(the DIMocRATS are now "the party of left/right coast ELITISTS, SELF-important leftists, corrupt union bosses, statists, peaceniks, morons & just plain common criminals", led by a few arrogant "party professionals", who seem to despise "working people".)

in the case of my family, instead of being democrats, we are NOW all members of THE TEA PARTY & are working hard to unseat every DIMocRAT extremist & replace those dolts with people who will LISTEN & DO what we want them to do.

just my opinion.

yours, TN46
coordinator, CCTPP

Posted by: texasnative46 | November 5, 2010 11:29 AM | Report abuse

THE LONG WAY BACK..?


After listening to Billionaire Donald Trump describing the economic mess our country has been experience for years. The man has been demonized by the press and certain critics, but he doesn't have to kowtow to anybody? He is a self made entrepreneur's and has made several comments of joining the political cesspit in Washington, even confirming his intent of running for President. My personal opinion on that idea is that his business experience would be a protracted way of solving these United States fiscal problems. From his words, he is a very patriotic American and sees that the route we are taking now is into deeper financial mess. I thought as a Tea Party associate that his point of view makes perfect sense of how to extract ourselves from this unemployment quicksand? Trump opened up his broadcast saying,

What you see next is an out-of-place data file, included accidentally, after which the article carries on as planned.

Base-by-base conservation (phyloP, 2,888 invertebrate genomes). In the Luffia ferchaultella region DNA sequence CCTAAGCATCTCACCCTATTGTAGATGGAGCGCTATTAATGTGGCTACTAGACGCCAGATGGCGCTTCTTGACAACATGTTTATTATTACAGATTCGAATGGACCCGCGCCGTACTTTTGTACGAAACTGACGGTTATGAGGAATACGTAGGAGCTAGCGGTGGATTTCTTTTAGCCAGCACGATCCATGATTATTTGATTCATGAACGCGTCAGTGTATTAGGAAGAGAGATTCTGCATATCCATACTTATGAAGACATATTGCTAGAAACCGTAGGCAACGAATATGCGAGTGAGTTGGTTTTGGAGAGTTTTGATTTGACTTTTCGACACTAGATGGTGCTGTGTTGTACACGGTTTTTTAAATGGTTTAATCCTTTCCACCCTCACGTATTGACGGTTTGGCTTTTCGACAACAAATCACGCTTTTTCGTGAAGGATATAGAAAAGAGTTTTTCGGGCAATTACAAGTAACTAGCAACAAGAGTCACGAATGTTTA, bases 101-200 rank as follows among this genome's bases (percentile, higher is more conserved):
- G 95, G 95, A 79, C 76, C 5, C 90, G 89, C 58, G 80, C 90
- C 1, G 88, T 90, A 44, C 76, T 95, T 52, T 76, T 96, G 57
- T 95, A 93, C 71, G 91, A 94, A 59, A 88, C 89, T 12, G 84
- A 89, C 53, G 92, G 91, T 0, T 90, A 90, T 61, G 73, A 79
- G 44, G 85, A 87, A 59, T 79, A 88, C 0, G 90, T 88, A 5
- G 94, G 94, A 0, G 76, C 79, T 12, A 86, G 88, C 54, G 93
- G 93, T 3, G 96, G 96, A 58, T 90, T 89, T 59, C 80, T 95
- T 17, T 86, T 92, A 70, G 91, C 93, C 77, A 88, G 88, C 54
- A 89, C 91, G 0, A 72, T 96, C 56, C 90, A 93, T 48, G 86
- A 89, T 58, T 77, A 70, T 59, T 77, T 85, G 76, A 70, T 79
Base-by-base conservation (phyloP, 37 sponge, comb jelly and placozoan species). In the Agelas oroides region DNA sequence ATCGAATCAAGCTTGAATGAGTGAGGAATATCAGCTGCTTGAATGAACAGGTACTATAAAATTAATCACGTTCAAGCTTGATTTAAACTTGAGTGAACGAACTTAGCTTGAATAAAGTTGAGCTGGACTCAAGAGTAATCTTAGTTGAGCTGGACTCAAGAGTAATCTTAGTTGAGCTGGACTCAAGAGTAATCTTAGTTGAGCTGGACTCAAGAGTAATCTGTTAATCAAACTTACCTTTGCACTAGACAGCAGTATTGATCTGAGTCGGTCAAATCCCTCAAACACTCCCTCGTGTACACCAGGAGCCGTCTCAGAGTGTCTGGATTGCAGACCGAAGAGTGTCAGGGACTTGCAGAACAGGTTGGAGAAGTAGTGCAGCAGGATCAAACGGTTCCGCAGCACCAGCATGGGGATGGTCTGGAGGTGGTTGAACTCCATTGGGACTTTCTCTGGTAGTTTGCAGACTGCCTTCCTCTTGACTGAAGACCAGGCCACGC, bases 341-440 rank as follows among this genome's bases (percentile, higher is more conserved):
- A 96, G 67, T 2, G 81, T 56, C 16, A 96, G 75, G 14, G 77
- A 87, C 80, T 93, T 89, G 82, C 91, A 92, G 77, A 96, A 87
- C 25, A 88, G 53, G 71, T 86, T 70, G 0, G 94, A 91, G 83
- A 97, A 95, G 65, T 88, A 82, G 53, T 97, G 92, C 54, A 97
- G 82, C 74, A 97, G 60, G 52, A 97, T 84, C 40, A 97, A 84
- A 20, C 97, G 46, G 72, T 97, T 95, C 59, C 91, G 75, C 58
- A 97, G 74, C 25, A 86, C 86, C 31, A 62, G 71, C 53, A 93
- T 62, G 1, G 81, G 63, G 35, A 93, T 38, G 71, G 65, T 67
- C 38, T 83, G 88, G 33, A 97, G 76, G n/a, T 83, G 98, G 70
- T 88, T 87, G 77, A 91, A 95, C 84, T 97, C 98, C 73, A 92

"We don't need to tell you unemployment in this country is at a nightmare level, still 9.6 percent, and that doesn't even include those who are so beaten down to have given up. What can we do? What would Donald Trump do? So how do we get jobs? Trump opened up talking about unemployment in Iowa and how "Maytag" a company famous for home appliances skipped off to Mexico. The joke on us, that there is no custom tariffs when the products, return to America? The Irony is their commodities from Mexico is really not that much cheaper? Trump added that we don't manufacturer products anymore. My example being Television manufacturing Company in Bloomington, Indiana that closed down the plant in July 1995, so hundreds of people lost their jobs, to Mexico.